The Auckland Regional Public Health Service says the number of measles cases in the city has gone up to 821 today - from 812 cases yesterday.
Of those, 567 cases are in Counties Manukau District Health Board, with 991 cases nationally.
Public health officials have also been talking to secondary schools after a student suspected to have measles attended the St Peter's College school ball on Saturday.
Medical officer of health Dr William Rainger said a student who was at the ball had now been confirmed with measles.
He said letters had been sent out to schools and anyone who was at the ball stays home from this Saturday, 7 September for one week to 14 September if they're unvaccinated or unsure.
Dr Rainger said the health service had been working with St Peter's College and the infected student's school.
He said seven children and eight adults across the region were now in hospital, including one adult and one child in intensive care.
"The majority of cases are still in children under the age of five years, followed by young people aged between about 13 and 29 years, and we've had no deaths as yet," he said.
Some analysts have suggested the epidemic will peak next week, but Dr Rainger said it was not yet possible to make that prediction.
"In order to create an accurate model you have to plug in pieces of information as assumptions, and if you don't have certainty about vaccination coverage then the variability of the answer that comes out of the model is great."
Meanwhile vaccinations have been increasing dramatically, with some clinics running short of the vaccine because of logistical difficulties. This time last year there were 12,000 doses of MMR distributed nationally over a month. There were 9000 distributed yesterday alone.
Counties Manukau District Health Board's child, youth and maternity manager Carmel Ellis said 1044 people had so far received MMR vaccines at drop-in clinics in the region.
At Manurewa High School, which has been badly affected by the outbreak, 91 students and staff were also immunised yesterday.
Meanwhile, there have been 11 confirmed cases at the University of Auckland. Students who share classes with those infected had been advised, a university spokesperson said.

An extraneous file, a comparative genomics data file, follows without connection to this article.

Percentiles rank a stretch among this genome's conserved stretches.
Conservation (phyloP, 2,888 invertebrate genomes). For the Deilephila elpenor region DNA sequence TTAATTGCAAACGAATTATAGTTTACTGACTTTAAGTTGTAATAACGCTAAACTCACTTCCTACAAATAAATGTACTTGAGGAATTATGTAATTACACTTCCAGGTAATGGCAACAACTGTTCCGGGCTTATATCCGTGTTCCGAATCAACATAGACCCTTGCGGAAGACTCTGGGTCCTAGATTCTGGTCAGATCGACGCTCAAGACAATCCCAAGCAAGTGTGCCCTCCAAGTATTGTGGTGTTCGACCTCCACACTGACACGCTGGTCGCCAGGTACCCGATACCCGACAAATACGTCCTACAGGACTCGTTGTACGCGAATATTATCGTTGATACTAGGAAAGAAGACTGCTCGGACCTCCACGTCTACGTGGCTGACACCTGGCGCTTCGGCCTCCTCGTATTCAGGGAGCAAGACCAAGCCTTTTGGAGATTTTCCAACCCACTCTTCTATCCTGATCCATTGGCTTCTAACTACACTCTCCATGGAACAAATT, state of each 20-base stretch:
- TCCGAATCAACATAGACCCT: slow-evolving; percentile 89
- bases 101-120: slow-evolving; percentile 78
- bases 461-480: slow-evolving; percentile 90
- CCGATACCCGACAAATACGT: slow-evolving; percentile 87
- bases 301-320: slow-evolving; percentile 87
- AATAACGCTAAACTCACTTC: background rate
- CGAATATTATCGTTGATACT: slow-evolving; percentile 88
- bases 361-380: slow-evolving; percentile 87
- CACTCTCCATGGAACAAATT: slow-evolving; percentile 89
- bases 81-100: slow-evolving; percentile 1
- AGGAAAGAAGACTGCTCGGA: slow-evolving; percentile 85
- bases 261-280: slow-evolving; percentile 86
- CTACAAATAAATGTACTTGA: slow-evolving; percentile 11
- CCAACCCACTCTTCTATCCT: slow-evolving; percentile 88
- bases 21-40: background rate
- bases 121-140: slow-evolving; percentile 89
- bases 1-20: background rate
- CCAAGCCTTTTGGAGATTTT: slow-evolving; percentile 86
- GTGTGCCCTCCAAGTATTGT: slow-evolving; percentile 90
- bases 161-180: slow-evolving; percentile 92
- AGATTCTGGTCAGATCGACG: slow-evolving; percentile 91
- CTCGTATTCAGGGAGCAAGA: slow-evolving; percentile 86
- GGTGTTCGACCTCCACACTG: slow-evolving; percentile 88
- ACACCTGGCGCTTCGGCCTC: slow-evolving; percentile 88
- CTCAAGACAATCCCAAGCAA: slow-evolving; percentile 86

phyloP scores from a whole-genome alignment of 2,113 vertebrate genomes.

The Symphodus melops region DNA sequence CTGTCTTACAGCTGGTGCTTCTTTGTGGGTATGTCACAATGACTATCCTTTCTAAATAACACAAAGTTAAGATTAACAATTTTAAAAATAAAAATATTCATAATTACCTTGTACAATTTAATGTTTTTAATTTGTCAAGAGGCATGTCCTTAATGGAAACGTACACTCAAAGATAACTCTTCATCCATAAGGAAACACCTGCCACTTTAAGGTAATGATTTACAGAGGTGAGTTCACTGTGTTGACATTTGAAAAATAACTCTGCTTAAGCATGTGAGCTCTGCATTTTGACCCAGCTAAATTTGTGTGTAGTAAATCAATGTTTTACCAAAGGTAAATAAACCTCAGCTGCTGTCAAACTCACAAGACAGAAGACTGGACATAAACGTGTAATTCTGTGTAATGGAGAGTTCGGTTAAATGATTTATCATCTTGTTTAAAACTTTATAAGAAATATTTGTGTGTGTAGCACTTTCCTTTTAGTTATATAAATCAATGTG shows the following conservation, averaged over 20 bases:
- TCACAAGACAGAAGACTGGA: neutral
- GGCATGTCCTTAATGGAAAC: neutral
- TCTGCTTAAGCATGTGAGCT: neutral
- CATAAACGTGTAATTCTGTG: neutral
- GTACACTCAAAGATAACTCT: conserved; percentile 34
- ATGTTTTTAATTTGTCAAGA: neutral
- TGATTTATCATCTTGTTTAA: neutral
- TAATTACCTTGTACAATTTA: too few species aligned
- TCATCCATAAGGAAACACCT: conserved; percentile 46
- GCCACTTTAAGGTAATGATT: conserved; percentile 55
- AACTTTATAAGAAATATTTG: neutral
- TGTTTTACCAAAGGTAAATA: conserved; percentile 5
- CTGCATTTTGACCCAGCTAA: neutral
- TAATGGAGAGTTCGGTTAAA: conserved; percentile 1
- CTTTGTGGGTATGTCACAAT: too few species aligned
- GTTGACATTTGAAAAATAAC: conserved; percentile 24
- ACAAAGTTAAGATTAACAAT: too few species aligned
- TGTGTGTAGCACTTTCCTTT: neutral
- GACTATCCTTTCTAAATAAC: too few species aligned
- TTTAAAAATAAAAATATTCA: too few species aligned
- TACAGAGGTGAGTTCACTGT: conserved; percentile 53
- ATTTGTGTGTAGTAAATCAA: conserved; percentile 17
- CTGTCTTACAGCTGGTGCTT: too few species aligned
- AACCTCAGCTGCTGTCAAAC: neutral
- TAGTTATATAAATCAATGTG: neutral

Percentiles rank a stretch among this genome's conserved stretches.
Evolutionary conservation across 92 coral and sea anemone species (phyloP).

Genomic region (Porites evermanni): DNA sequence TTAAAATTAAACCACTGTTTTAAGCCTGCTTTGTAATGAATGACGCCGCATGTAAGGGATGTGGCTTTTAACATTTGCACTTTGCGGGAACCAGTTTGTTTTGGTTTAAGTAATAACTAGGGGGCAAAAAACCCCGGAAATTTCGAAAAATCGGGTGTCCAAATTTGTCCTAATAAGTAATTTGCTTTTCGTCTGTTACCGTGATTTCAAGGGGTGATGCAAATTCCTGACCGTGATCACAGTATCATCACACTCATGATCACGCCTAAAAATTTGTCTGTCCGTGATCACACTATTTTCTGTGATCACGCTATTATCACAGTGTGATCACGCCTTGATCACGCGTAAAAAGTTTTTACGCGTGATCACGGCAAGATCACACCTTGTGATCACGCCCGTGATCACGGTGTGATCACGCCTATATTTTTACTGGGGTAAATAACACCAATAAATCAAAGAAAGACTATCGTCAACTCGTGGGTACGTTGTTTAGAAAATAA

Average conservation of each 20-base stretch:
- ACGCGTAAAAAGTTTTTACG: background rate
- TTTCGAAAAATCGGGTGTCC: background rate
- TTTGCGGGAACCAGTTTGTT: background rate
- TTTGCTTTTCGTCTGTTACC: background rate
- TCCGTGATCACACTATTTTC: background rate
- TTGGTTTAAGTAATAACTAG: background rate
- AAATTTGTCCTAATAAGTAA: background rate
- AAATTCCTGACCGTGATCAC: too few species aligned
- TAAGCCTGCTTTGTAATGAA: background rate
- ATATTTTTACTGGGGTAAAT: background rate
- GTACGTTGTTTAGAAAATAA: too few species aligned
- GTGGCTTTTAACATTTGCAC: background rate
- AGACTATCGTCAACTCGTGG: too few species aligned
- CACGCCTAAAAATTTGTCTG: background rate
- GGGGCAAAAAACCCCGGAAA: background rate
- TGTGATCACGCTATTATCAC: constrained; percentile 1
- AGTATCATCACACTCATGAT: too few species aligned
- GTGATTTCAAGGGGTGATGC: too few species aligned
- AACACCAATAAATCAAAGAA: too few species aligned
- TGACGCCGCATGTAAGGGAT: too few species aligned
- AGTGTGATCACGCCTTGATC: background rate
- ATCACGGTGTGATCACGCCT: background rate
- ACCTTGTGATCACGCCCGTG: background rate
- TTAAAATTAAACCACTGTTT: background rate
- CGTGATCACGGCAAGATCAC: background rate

In the Waikato, seven cases of measles had now been notified in the last two weeks.
The figure has risen from three on Friday.
All cases are in the Hamilton area.
Medical Officer of Health Richard Hoskins said the cases had come either from people getting exposed to measles out of the region or from exposure to local measles cases before they were diagnosed and isolated.
He said some of the cases are linked to those in South Auckland.
Top doctors in Waikato and Northland are calling for a national immunisation programme against measles urgently.
Fears of a death
No one has died yet, but at Auckland's Starship children's hospital clinical director Michael Shepherd said that could change.
"I think if we continue to see an outbreak of measles then we're going to see a fatality or fatalities," he said.
"It's clear that some of the cases we've already had through our intensive care units would have died 20 or 30 years ago without the intensive treatment that we've been able to provide."
Measles has also been confirmed in one of the two people who visited Gisborne last Monday and Tuesday.
The local district health board, Hauora Tairāwhiti, said the two young adults were both showing signs of the disease.
The pair spent time in the Gisborne City centre between 11am and 3pm last Monday, and were briefly in Matawai on Tuesday before leaving the district on Wednesday.
One person, who has been in close contact with the pair, is now in quarantine until next week.
- If you are showing symptoms, call a doctor but stay at home - do not visit the GP as you could spread the disease at the waiting room
- Measles symptoms include a fever, runny nose, sore red eyes and cough, followed a few days later by a rash usually starting on the face before moving down the body
- You can have measles and spread it to other people before you start to show any symptoms or feel sick
- It can take about two weeks to be fully immune after being vaccinated
- Healthline offers free advice and has a translator service 0800 611 116
- Measles has a 90 percent infection rate, meaning nine out of 10 non-immue people who come into contact with an infectious person contract the disease
- Measles is a serious disease, and can lead to complications including pneumonia and in rarer cases brain damage or even death
- Read this explainer from March for more information